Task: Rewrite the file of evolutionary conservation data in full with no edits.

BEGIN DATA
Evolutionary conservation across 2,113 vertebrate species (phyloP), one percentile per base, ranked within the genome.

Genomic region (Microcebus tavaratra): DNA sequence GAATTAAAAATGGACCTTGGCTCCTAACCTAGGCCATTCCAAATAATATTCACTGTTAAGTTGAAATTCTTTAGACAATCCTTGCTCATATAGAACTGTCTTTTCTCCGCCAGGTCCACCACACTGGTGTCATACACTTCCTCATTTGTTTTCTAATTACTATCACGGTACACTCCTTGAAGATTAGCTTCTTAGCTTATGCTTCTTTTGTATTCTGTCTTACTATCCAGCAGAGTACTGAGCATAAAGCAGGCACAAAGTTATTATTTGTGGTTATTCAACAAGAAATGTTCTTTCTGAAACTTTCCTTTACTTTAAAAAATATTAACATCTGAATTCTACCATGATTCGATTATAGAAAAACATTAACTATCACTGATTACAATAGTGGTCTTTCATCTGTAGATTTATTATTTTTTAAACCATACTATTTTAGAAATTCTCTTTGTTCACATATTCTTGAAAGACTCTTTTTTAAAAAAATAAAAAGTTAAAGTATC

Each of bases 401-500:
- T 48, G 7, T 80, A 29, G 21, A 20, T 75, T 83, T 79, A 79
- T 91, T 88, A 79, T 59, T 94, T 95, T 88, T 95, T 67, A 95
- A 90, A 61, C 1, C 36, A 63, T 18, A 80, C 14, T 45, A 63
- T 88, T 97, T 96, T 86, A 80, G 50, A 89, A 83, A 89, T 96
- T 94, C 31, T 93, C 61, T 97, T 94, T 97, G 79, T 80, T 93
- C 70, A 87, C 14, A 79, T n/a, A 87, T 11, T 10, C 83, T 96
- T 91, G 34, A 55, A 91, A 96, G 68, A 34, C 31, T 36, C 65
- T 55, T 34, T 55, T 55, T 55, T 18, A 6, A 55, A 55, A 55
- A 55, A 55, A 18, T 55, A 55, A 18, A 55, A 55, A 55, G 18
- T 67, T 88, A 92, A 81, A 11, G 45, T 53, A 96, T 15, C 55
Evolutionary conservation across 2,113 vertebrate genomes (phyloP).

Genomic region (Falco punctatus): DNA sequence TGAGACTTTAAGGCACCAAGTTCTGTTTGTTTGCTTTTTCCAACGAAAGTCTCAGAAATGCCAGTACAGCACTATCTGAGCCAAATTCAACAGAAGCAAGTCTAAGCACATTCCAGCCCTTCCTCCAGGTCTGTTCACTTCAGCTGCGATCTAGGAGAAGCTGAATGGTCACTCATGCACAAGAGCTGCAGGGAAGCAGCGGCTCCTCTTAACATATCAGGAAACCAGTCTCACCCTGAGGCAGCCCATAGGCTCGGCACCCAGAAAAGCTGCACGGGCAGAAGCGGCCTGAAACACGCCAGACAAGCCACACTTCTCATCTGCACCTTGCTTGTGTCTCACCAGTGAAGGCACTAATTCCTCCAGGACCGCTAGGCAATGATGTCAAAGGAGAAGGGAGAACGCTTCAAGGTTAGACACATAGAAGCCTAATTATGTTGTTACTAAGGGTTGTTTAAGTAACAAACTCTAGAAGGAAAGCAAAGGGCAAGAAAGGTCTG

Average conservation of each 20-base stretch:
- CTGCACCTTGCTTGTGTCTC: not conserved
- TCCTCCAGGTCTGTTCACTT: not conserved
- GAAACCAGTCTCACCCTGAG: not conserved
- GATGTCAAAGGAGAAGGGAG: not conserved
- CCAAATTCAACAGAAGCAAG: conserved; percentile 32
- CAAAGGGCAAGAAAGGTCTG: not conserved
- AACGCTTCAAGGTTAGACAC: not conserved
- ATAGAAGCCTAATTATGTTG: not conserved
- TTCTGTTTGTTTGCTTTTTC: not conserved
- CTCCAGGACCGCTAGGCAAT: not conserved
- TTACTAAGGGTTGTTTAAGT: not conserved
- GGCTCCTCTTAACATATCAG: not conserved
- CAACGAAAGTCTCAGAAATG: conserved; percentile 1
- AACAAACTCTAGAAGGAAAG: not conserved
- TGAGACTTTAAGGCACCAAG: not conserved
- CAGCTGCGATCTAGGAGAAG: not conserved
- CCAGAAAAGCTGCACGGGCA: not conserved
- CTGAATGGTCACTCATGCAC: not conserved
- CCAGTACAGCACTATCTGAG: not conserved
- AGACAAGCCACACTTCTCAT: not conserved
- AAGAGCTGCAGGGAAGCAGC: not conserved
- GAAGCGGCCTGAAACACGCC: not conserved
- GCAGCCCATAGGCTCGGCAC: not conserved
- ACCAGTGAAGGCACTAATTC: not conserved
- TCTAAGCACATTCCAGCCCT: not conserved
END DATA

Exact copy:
Evolutionary conservation across 2,113 vertebrate species (phyloP), one percentile per base, ranked within the genome.

Genomic region (Microcebus tavaratra): DNA sequence GAATTAAAAATGGACCTTGGCTCCTAACCTAGGCCATTCCAAATAATATTCACTGTTAAGTTGAAATTCTTTAGACAATCCTTGCTCATATAGAACTGTCTTTTCTCCGCCAGGTCCACCACACTGGTGTCATACACTTCCTCATTTGTTTTCTAATTACTATCACGGTACACTCCTTGAAGATTAGCTTCTTAGCTTATGCTTCTTTTGTATTCTGTCTTACTATCCAGCAGAGTACTGAGCATAAAGCAGGCACAAAGTTATTATTTGTGGTTATTCAACAAGAAATGTTCTTTCTGAAACTTTCCTTTACTTTAAAAAATATTAACATCTGAATTCTACCATGATTCGATTATAGAAAAACATTAACTATCACTGATTACAATAGTGGTCTTTCATCTGTAGATTTATTATTTTTTAAACCATACTATTTTAGAAATTCTCTTTGTTCACATATTCTTGAAAGACTCTTTTTTAAAAAAATAAAAAGTTAAAGTATC

Each of bases 401-500:
- T 48, G 7, T 80, A 29, G 21, A 20, T 75, T 83, T 79, A 79
- T 91, T 88, A 79, T 59, T 94, T 95, T 88, T 95, T 67, A 95
- A 90, A 61, C 1, C 36, A 63, T 18, A 80, C 14, T 45, A 63
- T 88, T 97, T 96, T 86, A 80, G 50, A 89, A 83, A 89, T 96
- T 94, C 31, T 93, C 61, T 97, T 94, T 97, G 79, T 80, T 93
- C 70, A 87, C 14, A 79, T n/a, A 87, T 11, T 10, C 83, T 96
- T 91, G 34, A 55, A 91, A 96, G 68, A 34, C 31, T 36, C 65
- T 55, T 34, T 55, T 55, T 55, T 18, A 6, A 55, A 55, A 55
- A 55, A 55, A 18, T 55, A 55, A 18, A 55, A 55, A 55, G 18
- T 67, T 88, A 92, A 81, A 11, G 45, T 53, A 96, T 15, C 55
Evolutionary conservation across 2,113 vertebrate genomes (phyloP).

Genomic region (Falco punctatus): DNA sequence TGAGACTTTAAGGCACCAAGTTCTGTTTGTTTGCTTTTTCCAACGAAAGTCTCAGAAATGCCAGTACAGCACTATCTGAGCCAAATTCAACAGAAGCAAGTCTAAGCACATTCCAGCCCTTCCTCCAGGTCTGTTCACTTCAGCTGCGATCTAGGAGAAGCTGAATGGTCACTCATGCACAAGAGCTGCAGGGAAGCAGCGGCTCCTCTTAACATATCAGGAAACCAGTCTCACCCTGAGGCAGCCCATAGGCTCGGCACCCAGAAAAGCTGCACGGGCAGAAGCGGCCTGAAACACGCCAGACAAGCCACACTTCTCATCTGCACCTTGCTTGTGTCTCACCAGTGAAGGCACTAATTCCTCCAGGACCGCTAGGCAATGATGTCAAAGGAGAAGGGAGAACGCTTCAAGGTTAGACACATAGAAGCCTAATTATGTTGTTACTAAGGGTTGTTTAAGTAACAAACTCTAGAAGGAAAGCAAAGGGCAAGAAAGGTCTG

Average conservation of each 20-base stretch:
- CTGCACCTTGCTTGTGTCTC: not conserved
- TCCTCCAGGTCTGTTCACTT: not conserved
- GAAACCAGTCTCACCCTGAG: not conserved
- GATGTCAAAGGAGAAGGGAG: not conserved
- CCAAATTCAACAGAAGCAAG: conserved; percentile 32
- CAAAGGGCAAGAAAGGTCTG: not conserved
- AACGCTTCAAGGTTAGACAC: not conserved
- ATAGAAGCCTAATTATGTTG: not conserved
- TTCTGTTTGTTTGCTTTTTC: not conserved
- CTCCAGGACCGCTAGGCAAT: not conserved
- TTACTAAGGGTTGTTTAAGT: not conserved
- GGCTCCTCTTAACATATCAG: not conserved
- CAACGAAAGTCTCAGAAATG: conserved; percentile 1
- AACAAACTCTAGAAGGAAAG: not conserved
- TGAGACTTTAAGGCACCAAG: not conserved
- CAGCTGCGATCTAGGAGAAG: not conserved
- CCAGAAAAGCTGCACGGGCA: not conserved
- CTGAATGGTCACTCATGCAC: not conserved
- CCAGTACAGCACTATCTGAG: not conserved
- AGACAAGCCACACTTCTCAT: not conserved
- AAGAGCTGCAGGGAAGCAGC: not conserved
- GAAGCGGCCTGAAACACGCC: not conserved
- GCAGCCCATAGGCTCGGCAC: not conserved
- ACCAGTGAAGGCACTAATTC: not conserved
- TCTAAGCACATTCCAGCCCT: not conserved